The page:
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Fkraiem's answer is correct: this is not necessary. From your comment on his answer it seems however you don't understand why Alice and Bob retrieve the same key. This, again, doesn't rely on $g$ being a generator. Recall from your high school math classes that $(g^a)^b = g^{ab} = g^{ba} = (g^b)^a$. This is basically the trick that is being used here. Since ...


It does not; the equation holds for any element $g$. The fact that $g$ is a generator means only that every element of the group can be obtained a key. This is not at all necessary for the protocol.


Actually, it doesn't matter (as long as the polynomial is prime, of course). For any $n$, there's only one finite field $GF(2^n)$, however there are a number of ways of mapping those elements to bit patterns. We call that mapping a representation; one method of generating such a representation is to use a prime polynomial of degree $n+1$. Now, between any ...


Claim. $a^{(p-1)/2} = 1$ if and only if $x$ is even. Proof. If $x$ is even, let $x = 2y$. Then $$a^{(p-1)/2} = (g^x)^{(p-1)/2} = g^{2y(p-1)/2} = (g^{p-1})^y = 1^y = 1.$$ If $x$ is odd, let $x = 2y+1$. Then $$a^{(p-1)/2} = g^{(2y+1)(p-1)/2} = \dots$$ (remember here that $g$ is a generator of $\mathbf{F}_p^*$).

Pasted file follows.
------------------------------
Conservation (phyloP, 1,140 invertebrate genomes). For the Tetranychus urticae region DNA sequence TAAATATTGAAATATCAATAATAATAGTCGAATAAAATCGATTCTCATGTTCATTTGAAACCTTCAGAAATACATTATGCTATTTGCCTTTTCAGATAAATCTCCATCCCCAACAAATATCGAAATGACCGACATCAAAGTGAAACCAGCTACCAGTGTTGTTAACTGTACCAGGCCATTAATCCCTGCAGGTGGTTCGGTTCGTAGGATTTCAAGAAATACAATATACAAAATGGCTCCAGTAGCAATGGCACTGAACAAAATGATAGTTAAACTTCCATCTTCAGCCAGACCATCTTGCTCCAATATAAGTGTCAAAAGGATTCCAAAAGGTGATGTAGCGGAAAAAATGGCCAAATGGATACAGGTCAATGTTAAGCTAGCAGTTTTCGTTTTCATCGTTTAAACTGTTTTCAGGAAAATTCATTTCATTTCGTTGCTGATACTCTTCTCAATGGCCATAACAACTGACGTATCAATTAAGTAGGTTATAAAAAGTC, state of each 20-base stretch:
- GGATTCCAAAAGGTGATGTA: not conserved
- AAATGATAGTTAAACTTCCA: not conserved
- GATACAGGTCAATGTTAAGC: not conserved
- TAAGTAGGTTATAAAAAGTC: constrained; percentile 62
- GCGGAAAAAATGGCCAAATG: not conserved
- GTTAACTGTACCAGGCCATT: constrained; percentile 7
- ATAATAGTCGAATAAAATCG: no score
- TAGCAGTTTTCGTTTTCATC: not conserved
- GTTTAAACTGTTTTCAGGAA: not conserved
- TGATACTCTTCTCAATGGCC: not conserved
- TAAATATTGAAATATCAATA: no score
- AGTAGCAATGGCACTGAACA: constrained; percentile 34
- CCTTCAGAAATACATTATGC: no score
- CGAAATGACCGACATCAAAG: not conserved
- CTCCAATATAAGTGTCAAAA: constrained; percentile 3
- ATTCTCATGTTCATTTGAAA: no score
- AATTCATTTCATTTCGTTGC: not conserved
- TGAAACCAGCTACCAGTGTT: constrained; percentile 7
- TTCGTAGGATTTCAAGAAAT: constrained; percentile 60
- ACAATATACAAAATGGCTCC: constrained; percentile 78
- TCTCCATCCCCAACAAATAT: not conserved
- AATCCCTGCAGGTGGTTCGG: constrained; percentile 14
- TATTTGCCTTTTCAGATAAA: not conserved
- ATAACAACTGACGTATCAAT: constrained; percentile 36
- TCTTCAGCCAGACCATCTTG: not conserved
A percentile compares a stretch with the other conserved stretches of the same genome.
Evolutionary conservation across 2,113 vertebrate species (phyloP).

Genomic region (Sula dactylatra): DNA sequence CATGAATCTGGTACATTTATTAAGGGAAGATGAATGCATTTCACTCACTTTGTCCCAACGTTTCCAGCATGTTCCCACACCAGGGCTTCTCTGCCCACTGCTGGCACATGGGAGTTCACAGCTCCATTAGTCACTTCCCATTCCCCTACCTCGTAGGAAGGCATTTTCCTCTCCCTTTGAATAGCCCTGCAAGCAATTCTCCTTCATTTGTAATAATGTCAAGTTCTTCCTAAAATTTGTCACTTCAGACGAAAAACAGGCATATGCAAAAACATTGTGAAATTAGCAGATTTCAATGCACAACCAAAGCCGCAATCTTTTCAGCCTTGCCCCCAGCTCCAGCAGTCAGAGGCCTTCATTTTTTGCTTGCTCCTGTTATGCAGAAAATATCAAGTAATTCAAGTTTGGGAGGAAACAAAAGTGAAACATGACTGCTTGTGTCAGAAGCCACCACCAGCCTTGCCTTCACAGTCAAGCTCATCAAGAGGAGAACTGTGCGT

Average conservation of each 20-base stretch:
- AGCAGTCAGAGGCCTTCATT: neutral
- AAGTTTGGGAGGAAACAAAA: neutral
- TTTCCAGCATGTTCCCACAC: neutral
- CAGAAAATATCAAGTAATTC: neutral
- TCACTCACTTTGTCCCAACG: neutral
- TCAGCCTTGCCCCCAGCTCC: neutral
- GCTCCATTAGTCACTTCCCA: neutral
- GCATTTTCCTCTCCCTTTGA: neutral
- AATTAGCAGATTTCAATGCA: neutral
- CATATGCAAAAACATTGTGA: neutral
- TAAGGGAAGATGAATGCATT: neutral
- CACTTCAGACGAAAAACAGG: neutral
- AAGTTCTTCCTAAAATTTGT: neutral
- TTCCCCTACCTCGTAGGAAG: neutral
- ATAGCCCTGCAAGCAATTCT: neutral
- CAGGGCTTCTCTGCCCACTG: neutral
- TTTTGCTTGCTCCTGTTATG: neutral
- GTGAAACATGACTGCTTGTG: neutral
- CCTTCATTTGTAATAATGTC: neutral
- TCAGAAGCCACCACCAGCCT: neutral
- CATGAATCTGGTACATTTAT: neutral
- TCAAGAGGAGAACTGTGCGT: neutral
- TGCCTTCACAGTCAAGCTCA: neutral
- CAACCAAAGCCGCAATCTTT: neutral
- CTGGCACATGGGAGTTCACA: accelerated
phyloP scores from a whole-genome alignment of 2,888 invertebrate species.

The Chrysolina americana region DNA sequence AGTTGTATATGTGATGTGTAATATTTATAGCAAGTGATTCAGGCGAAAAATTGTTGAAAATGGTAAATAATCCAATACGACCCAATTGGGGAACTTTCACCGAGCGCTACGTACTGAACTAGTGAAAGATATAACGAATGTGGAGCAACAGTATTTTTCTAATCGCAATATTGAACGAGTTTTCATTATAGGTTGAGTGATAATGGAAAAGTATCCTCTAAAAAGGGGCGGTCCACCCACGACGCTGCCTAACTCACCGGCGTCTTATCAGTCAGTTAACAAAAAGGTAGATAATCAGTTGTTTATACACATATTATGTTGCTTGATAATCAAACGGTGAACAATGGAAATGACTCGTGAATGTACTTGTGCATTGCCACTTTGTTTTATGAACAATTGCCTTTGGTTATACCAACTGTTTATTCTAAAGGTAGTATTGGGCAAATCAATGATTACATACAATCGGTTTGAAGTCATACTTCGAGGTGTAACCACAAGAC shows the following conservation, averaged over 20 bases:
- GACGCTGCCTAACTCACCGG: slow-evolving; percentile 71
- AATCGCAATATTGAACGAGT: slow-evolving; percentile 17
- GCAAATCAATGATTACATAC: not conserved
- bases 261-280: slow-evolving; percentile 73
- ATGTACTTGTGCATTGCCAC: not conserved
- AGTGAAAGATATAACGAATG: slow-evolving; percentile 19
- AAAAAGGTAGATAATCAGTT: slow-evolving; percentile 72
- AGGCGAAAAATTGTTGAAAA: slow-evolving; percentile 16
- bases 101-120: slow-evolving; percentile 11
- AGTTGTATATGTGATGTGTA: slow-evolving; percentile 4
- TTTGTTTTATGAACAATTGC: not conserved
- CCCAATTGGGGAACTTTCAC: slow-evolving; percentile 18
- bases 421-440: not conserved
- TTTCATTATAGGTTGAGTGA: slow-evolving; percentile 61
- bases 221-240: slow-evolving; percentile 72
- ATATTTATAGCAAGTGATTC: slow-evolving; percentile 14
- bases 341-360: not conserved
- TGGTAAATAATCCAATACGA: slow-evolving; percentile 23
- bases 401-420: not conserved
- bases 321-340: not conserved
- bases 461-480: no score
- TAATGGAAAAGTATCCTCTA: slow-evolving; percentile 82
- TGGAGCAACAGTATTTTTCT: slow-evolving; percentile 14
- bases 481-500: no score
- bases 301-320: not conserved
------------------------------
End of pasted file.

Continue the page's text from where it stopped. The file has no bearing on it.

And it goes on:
It depends. If the order $m$ of $g$'s group is known and $a$ has an inverse modulo $m$ (which is the case if and only if $a$ is coprime to $m$), then it is easy: Calculate the inverse $b:=a^{-1}\bmod m$ (for instance, using the Euclidean algorithm), and compute the power $(g^a)^b$. By Lagrange's theorem, this equals $g$. However, there are cases for which ...


if you know a, you also know $\frac{1}{a}$ then $g=(g^a)^{\frac{1}{a}}$ UPDATE: answering the question for solving $X^r - a = 0$, when r | (p-1). If my analysis is correct: if r | (p-1): the square root algorithm can easily be adapted regarding the form of prime p. If p=2.r.q + 2.r -1: this deterministic case: Let Let $y_0=a^{\frac{p+1}{2 \times r}} ...

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